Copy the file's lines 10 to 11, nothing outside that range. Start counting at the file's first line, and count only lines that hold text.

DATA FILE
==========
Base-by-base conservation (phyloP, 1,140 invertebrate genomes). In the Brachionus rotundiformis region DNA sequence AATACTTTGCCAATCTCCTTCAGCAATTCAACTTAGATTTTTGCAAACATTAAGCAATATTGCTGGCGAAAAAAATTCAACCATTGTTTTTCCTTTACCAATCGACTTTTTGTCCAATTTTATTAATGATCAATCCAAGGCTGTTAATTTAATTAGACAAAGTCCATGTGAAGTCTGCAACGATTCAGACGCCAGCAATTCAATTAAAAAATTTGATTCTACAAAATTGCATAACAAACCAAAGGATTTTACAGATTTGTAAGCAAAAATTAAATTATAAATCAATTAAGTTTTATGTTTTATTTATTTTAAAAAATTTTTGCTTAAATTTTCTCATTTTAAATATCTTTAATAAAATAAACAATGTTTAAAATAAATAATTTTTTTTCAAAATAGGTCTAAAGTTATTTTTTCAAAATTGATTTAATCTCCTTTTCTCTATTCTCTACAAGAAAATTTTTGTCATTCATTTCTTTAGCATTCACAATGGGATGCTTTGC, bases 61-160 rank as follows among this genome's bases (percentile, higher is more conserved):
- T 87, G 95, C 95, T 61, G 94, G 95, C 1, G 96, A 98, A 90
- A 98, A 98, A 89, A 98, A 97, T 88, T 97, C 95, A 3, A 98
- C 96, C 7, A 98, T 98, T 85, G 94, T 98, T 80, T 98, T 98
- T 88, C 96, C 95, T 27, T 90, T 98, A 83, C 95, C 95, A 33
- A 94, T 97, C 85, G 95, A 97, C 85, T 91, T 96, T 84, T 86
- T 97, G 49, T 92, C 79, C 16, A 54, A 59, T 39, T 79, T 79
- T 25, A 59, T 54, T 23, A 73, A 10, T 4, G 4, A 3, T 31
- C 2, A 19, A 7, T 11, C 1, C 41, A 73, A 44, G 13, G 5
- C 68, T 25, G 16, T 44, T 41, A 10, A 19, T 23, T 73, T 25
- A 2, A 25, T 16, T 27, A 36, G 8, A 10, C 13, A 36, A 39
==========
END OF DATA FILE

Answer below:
- C 68, T 25, G 16, T 44, T 41, A 10, A 19, T 23, T 73, T 25
- A 2, A 25, T 16, T 27, A 36, G 8, A 10, C 13, A 36, A 39